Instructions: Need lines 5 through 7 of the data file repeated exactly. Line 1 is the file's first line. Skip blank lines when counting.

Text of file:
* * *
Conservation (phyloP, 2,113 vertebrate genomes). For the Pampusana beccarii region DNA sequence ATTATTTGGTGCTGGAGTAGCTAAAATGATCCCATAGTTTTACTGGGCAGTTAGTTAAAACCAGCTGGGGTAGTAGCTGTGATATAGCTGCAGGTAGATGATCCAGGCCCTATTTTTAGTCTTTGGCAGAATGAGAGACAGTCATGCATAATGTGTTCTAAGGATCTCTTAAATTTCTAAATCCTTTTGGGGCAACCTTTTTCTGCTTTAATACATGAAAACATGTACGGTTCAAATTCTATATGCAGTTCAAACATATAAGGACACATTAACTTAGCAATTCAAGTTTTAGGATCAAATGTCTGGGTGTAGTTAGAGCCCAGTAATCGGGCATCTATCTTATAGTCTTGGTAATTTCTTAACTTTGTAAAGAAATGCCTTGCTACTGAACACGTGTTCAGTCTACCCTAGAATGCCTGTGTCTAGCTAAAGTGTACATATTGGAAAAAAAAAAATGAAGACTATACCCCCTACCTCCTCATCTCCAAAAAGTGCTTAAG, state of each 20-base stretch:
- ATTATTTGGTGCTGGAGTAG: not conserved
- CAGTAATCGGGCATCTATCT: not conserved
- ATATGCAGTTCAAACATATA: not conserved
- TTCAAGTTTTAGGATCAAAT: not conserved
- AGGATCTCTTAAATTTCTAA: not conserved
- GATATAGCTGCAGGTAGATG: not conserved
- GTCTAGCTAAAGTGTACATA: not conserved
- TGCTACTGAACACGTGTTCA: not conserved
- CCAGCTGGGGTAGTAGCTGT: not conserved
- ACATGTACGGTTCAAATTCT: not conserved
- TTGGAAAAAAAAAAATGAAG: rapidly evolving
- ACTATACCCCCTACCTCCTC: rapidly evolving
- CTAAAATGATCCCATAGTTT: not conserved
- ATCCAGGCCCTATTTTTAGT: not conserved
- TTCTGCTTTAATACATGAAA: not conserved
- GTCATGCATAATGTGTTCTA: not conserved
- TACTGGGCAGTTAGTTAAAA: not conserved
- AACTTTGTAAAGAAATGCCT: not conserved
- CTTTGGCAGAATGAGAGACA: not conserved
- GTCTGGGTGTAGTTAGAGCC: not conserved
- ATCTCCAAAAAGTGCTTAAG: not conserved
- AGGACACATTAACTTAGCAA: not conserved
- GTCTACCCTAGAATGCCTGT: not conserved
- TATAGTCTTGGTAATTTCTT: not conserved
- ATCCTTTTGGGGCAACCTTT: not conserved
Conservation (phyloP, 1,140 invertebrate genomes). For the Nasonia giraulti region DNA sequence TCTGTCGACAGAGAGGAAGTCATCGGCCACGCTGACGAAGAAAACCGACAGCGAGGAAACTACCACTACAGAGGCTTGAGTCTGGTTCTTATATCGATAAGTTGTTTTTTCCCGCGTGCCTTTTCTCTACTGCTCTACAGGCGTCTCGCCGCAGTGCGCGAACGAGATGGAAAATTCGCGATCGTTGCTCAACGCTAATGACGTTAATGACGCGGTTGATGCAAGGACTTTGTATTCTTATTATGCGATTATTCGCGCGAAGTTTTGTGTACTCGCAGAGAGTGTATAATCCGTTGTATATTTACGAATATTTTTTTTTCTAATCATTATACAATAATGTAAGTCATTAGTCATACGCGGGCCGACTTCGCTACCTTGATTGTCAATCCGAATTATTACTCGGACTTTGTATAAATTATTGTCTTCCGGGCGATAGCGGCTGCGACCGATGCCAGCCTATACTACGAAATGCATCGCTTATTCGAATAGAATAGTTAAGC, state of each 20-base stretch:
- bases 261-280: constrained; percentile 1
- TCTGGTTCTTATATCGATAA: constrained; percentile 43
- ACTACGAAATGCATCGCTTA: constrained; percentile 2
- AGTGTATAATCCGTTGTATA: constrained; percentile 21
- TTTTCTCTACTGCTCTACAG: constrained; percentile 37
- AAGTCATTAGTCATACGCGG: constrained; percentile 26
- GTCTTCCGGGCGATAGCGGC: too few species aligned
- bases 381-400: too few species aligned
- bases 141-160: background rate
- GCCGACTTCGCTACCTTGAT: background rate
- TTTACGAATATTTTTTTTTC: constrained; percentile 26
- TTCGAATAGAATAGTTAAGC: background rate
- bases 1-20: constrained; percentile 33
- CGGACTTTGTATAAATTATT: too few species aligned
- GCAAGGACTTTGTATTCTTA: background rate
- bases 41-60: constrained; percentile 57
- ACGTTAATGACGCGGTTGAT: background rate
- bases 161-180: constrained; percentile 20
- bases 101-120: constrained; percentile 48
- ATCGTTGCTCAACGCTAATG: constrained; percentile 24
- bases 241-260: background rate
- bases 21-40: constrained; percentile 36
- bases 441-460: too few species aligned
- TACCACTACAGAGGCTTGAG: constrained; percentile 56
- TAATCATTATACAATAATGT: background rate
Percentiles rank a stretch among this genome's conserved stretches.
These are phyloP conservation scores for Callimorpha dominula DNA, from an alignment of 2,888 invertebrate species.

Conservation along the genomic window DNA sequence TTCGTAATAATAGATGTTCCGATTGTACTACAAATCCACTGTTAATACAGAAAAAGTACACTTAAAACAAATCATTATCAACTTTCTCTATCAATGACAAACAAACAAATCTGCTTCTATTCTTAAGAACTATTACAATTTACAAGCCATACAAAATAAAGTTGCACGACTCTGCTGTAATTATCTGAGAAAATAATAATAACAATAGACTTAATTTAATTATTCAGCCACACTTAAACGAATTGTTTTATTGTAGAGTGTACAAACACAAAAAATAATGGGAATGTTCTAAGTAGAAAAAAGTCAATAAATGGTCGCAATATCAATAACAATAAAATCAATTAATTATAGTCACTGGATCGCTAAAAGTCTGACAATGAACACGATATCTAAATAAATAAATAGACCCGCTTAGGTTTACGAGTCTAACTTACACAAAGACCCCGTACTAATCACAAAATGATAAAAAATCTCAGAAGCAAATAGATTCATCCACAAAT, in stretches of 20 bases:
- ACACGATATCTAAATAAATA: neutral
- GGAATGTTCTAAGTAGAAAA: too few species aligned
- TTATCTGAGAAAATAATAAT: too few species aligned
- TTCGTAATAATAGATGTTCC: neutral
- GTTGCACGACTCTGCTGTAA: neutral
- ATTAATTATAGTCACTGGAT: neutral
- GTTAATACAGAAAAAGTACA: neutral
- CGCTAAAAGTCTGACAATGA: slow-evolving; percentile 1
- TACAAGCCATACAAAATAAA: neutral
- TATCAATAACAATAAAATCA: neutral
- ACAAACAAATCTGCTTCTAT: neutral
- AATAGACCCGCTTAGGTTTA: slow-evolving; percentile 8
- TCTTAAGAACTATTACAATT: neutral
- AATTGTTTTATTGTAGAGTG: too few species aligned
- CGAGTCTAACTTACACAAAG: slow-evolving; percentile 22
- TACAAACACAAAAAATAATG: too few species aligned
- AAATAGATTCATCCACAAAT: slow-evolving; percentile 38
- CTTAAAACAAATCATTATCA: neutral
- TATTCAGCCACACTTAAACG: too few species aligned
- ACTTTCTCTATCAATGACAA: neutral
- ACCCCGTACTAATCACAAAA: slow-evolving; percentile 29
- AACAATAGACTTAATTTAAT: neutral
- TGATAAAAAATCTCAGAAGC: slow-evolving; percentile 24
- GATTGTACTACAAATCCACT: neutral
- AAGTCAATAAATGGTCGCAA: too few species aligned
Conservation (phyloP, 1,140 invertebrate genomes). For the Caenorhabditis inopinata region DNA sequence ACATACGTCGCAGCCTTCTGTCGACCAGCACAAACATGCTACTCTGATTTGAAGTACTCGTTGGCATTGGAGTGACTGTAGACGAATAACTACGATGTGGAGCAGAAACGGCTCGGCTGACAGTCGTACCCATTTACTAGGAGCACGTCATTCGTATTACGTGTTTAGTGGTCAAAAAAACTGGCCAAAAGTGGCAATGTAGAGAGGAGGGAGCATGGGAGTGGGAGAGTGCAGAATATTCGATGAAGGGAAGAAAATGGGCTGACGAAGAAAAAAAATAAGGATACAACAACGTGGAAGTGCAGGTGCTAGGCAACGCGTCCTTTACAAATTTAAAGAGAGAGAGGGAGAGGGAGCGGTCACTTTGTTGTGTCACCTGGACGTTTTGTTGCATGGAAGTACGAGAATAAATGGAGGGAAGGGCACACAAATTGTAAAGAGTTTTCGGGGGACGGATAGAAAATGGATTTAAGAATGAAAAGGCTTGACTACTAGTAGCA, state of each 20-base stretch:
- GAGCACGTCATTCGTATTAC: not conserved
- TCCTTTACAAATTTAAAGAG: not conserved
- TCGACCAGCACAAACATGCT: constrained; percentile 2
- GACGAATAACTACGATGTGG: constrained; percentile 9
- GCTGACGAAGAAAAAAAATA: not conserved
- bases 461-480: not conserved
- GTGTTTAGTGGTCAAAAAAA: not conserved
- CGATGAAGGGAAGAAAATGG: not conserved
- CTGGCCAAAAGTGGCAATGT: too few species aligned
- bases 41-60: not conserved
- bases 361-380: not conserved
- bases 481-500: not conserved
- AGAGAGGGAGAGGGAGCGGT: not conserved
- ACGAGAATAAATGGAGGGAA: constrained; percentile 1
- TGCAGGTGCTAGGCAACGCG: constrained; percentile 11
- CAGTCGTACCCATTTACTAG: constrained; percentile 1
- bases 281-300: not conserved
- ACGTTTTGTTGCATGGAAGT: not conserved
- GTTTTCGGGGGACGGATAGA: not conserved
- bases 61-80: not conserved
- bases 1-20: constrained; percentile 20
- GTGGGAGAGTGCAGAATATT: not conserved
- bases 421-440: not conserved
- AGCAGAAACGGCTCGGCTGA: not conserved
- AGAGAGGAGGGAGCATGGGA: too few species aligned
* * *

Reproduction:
- TTCAAGTTTTAGGATCAAAT: not conserved
- AGGATCTCTTAAATTTCTAA: not conserved
- GATATAGCTGCAGGTAGATG: not conserved